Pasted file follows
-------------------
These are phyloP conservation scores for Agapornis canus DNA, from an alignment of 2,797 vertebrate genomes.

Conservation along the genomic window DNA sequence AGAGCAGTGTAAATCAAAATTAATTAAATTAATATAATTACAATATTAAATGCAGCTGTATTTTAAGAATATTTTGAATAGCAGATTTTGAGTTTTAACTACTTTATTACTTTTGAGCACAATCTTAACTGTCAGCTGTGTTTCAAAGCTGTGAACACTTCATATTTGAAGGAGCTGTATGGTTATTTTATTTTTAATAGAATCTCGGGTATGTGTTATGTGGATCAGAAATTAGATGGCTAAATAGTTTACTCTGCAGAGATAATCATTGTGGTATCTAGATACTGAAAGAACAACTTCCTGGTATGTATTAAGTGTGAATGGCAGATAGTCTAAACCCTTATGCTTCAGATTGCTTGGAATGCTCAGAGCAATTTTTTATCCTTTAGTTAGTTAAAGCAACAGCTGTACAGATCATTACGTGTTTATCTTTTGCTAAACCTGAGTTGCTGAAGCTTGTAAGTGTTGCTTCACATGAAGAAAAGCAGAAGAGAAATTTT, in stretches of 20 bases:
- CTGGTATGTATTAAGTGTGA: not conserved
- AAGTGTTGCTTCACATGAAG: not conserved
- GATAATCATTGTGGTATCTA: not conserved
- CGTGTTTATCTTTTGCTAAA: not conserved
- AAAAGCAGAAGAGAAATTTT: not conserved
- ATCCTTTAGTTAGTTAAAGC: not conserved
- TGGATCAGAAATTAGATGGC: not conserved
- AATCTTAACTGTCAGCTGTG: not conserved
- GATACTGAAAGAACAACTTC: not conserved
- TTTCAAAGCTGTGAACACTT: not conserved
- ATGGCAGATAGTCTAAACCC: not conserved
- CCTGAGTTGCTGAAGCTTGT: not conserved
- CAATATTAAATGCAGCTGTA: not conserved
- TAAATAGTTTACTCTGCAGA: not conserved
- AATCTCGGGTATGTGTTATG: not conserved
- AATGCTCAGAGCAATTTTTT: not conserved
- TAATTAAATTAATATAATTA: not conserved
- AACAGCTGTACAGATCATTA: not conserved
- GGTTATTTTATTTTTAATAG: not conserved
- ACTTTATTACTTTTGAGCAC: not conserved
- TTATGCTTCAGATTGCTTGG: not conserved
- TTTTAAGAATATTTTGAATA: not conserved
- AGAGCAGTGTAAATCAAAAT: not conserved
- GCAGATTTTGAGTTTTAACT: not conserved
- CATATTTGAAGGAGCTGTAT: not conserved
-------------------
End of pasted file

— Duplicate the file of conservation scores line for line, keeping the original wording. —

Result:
These are phyloP conservation scores for Agapornis canus DNA, from an alignment of 2,797 vertebrate genomes.

Conservation along the genomic window DNA sequence AGAGCAGTGTAAATCAAAATTAATTAAATTAATATAATTACAATATTAAATGCAGCTGTATTTTAAGAATATTTTGAATAGCAGATTTTGAGTTTTAACTACTTTATTACTTTTGAGCACAATCTTAACTGTCAGCTGTGTTTCAAAGCTGTGAACACTTCATATTTGAAGGAGCTGTATGGTTATTTTATTTTTAATAGAATCTCGGGTATGTGTTATGTGGATCAGAAATTAGATGGCTAAATAGTTTACTCTGCAGAGATAATCATTGTGGTATCTAGATACTGAAAGAACAACTTCCTGGTATGTATTAAGTGTGAATGGCAGATAGTCTAAACCCTTATGCTTCAGATTGCTTGGAATGCTCAGAGCAATTTTTTATCCTTTAGTTAGTTAAAGCAACAGCTGTACAGATCATTACGTGTTTATCTTTTGCTAAACCTGAGTTGCTGAAGCTTGTAAGTGTTGCTTCACATGAAGAAAAGCAGAAGAGAAATTTT, in stretches of 20 bases:
- CTGGTATGTATTAAGTGTGA: not conserved
- AAGTGTTGCTTCACATGAAG: not conserved
- GATAATCATTGTGGTATCTA: not conserved
- CGTGTTTATCTTTTGCTAAA: not conserved
- AAAAGCAGAAGAGAAATTTT: not conserved
- ATCCTTTAGTTAGTTAAAGC: not conserved
- TGGATCAGAAATTAGATGGC: not conserved
- AATCTTAACTGTCAGCTGTG: not conserved
- GATACTGAAAGAACAACTTC: not conserved
- TTTCAAAGCTGTGAACACTT: not conserved
- ATGGCAGATAGTCTAAACCC: not conserved
- CCTGAGTTGCTGAAGCTTGT: not conserved
- CAATATTAAATGCAGCTGTA: not conserved
- TAAATAGTTTACTCTGCAGA: not conserved
- AATCTCGGGTATGTGTTATG: not conserved
- AATGCTCAGAGCAATTTTTT: not conserved
- TAATTAAATTAATATAATTA: not conserved
- AACAGCTGTACAGATCATTA: not conserved
- GGTTATTTTATTTTTAATAG: not conserved
- ACTTTATTACTTTTGAGCAC: not conserved
- TTATGCTTCAGATTGCTTGG: not conserved
- TTTTAAGAATATTTTGAATA: not conserved
- AGAGCAGTGTAAATCAAAAT: not conserved
- GCAGATTTTGAGTTTTAACT: not conserved
- CATATTTGAAGGAGCTGTAT: not conserved